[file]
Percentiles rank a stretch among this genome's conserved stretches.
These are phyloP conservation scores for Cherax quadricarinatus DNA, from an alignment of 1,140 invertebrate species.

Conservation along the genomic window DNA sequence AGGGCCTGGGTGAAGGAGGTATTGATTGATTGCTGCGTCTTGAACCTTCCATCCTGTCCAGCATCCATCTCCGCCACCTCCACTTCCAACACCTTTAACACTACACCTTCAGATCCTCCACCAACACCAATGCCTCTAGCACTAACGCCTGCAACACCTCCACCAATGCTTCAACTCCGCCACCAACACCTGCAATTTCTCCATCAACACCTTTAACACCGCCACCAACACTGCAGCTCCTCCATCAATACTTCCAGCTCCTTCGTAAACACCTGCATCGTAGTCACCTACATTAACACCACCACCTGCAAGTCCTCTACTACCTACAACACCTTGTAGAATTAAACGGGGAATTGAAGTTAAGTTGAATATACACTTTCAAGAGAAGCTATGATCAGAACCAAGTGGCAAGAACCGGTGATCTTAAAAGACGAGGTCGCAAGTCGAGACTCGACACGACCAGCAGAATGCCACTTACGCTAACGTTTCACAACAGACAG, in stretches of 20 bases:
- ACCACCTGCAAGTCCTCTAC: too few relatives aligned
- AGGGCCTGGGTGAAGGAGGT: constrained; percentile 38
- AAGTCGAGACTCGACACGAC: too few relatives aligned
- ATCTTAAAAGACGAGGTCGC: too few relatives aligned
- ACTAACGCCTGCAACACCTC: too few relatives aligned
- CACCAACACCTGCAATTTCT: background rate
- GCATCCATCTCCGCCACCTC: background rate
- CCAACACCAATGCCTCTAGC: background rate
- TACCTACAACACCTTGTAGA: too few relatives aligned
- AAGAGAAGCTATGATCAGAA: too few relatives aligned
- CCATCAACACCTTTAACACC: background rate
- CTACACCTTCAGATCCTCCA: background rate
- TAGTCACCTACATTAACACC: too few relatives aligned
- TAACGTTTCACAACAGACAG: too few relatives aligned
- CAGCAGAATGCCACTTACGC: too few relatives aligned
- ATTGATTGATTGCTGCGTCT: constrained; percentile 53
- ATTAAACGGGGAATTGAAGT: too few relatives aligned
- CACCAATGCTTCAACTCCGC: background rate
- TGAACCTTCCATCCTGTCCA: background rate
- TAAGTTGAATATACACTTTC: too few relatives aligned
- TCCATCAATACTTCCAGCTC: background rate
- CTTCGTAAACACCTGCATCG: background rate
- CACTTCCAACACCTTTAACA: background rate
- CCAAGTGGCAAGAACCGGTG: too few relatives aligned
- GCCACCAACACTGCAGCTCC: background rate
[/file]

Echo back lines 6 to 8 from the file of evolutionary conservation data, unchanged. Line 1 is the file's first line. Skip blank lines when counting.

- AAGTCGAGACTCGACACGAC: too few relatives aligned
- ATCTTAAAAGACGAGGTCGC: too few relatives aligned
- ACTAACGCCTGCAACACCTC: too few relatives aligned